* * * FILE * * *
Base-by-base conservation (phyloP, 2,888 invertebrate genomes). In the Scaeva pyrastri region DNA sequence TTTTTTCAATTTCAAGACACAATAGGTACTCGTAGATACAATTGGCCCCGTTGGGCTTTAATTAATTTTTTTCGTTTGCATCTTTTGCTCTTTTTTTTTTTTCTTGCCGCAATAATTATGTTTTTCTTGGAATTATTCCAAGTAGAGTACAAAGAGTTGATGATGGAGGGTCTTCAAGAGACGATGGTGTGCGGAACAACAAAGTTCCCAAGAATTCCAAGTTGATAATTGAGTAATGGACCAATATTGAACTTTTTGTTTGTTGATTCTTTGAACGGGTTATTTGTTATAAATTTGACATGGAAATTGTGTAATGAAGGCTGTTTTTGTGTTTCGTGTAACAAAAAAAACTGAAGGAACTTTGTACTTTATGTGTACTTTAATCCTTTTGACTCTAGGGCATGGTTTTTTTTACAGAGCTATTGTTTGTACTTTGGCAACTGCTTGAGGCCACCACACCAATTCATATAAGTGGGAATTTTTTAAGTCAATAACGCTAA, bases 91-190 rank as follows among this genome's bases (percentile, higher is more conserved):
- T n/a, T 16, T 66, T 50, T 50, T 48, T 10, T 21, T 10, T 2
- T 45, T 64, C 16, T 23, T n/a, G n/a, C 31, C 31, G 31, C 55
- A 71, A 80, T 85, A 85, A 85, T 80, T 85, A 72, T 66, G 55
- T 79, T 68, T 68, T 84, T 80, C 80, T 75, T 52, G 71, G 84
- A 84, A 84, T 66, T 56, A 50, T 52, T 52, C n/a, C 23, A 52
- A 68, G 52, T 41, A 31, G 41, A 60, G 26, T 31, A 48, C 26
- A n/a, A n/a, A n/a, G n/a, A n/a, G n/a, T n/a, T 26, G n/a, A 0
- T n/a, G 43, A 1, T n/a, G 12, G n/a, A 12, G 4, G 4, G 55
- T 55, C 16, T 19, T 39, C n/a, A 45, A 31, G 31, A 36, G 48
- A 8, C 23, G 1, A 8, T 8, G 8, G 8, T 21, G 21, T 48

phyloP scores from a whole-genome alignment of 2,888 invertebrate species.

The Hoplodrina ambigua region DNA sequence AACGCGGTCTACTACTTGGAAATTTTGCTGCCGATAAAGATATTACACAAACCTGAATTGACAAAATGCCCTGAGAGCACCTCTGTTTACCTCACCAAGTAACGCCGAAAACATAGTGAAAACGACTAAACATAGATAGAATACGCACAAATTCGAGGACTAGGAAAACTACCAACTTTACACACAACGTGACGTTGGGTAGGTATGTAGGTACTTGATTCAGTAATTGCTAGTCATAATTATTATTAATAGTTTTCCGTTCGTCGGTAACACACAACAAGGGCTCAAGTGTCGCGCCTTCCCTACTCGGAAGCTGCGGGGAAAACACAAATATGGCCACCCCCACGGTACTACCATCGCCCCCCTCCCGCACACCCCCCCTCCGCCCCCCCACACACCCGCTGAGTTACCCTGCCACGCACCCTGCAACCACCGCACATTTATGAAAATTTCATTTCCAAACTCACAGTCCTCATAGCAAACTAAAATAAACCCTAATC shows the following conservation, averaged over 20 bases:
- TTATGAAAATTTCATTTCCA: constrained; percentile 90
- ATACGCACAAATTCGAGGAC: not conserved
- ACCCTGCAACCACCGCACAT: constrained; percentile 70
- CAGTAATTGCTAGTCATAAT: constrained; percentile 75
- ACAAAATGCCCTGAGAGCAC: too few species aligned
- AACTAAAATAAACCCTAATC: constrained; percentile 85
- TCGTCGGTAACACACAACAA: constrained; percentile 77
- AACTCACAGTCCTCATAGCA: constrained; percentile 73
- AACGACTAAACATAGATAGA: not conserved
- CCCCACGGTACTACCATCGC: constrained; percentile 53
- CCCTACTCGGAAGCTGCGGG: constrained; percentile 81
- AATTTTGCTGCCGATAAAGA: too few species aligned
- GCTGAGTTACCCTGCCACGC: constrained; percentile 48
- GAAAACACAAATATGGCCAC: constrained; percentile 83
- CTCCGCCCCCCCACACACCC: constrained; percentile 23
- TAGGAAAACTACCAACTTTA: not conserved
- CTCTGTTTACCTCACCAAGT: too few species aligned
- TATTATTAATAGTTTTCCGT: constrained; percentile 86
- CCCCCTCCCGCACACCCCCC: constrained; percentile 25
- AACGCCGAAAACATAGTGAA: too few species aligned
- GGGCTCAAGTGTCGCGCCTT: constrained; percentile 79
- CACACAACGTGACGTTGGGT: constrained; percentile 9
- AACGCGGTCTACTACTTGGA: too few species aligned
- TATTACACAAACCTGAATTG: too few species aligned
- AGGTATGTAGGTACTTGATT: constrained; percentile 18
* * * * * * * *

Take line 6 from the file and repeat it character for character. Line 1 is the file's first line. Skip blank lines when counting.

- A 84, A 84, T 66, T 56, A 50, T 52, T 52, C n/a, C 23, A 52